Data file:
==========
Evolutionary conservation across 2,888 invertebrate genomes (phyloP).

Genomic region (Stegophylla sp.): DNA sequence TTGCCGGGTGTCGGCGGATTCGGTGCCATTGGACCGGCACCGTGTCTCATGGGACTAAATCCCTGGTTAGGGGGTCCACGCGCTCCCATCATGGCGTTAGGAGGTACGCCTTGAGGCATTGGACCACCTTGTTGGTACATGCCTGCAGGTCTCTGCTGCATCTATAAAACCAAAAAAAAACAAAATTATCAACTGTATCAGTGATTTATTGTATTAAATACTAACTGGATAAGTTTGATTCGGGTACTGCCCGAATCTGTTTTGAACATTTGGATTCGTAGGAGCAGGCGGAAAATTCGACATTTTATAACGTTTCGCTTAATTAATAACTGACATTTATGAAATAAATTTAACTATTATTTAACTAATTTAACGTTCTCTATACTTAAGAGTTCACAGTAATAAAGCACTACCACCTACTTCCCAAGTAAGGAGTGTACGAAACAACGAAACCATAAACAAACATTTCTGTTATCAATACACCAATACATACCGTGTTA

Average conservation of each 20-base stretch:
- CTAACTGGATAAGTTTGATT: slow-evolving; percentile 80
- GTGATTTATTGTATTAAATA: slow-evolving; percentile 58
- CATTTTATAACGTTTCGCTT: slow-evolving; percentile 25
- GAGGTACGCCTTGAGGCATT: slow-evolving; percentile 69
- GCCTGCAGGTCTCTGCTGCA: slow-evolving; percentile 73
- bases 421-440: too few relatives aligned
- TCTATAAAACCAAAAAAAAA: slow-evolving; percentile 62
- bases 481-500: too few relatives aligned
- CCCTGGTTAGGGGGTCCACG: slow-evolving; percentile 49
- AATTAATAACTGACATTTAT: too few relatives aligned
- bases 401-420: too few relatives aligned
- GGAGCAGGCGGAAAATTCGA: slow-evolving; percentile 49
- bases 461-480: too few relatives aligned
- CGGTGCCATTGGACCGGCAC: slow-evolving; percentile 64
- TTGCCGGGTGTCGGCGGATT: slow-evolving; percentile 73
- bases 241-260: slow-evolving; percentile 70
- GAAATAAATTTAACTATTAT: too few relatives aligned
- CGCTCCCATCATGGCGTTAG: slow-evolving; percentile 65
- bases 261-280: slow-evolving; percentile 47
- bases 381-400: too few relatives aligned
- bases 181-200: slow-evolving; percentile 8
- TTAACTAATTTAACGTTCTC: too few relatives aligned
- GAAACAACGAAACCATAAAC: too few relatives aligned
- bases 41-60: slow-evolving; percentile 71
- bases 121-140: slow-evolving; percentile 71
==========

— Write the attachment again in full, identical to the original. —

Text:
Evolutionary conservation across 2,888 invertebrate genomes (phyloP).

Genomic region (Stegophylla sp.): DNA sequence TTGCCGGGTGTCGGCGGATTCGGTGCCATTGGACCGGCACCGTGTCTCATGGGACTAAATCCCTGGTTAGGGGGTCCACGCGCTCCCATCATGGCGTTAGGAGGTACGCCTTGAGGCATTGGACCACCTTGTTGGTACATGCCTGCAGGTCTCTGCTGCATCTATAAAACCAAAAAAAAACAAAATTATCAACTGTATCAGTGATTTATTGTATTAAATACTAACTGGATAAGTTTGATTCGGGTACTGCCCGAATCTGTTTTGAACATTTGGATTCGTAGGAGCAGGCGGAAAATTCGACATTTTATAACGTTTCGCTTAATTAATAACTGACATTTATGAAATAAATTTAACTATTATTTAACTAATTTAACGTTCTCTATACTTAAGAGTTCACAGTAATAAAGCACTACCACCTACTTCCCAAGTAAGGAGTGTACGAAACAACGAAACCATAAACAAACATTTCTGTTATCAATACACCAATACATACCGTGTTA

Average conservation of each 20-base stretch:
- CTAACTGGATAAGTTTGATT: slow-evolving; percentile 80
- GTGATTTATTGTATTAAATA: slow-evolving; percentile 58
- CATTTTATAACGTTTCGCTT: slow-evolving; percentile 25
- GAGGTACGCCTTGAGGCATT: slow-evolving; percentile 69
- GCCTGCAGGTCTCTGCTGCA: slow-evolving; percentile 73
- bases 421-440: too few relatives aligned
- TCTATAAAACCAAAAAAAAA: slow-evolving; percentile 62
- bases 481-500: too few relatives aligned
- CCCTGGTTAGGGGGTCCACG: slow-evolving; percentile 49
- AATTAATAACTGACATTTAT: too few relatives aligned
- bases 401-420: too few relatives aligned
- GGAGCAGGCGGAAAATTCGA: slow-evolving; percentile 49
- bases 461-480: too few relatives aligned
- CGGTGCCATTGGACCGGCAC: slow-evolving; percentile 64
- TTGCCGGGTGTCGGCGGATT: slow-evolving; percentile 73
- bases 241-260: slow-evolving; percentile 70
- GAAATAAATTTAACTATTAT: too few relatives aligned
- CGCTCCCATCATGGCGTTAG: slow-evolving; percentile 65
- bases 261-280: slow-evolving; percentile 47
- bases 381-400: too few relatives aligned
- bases 181-200: slow-evolving; percentile 8
- TTAACTAATTTAACGTTCTC: too few relatives aligned
- GAAACAACGAAACCATAAAC: too few relatives aligned
- bases 41-60: slow-evolving; percentile 71
- bases 121-140: slow-evolving; percentile 71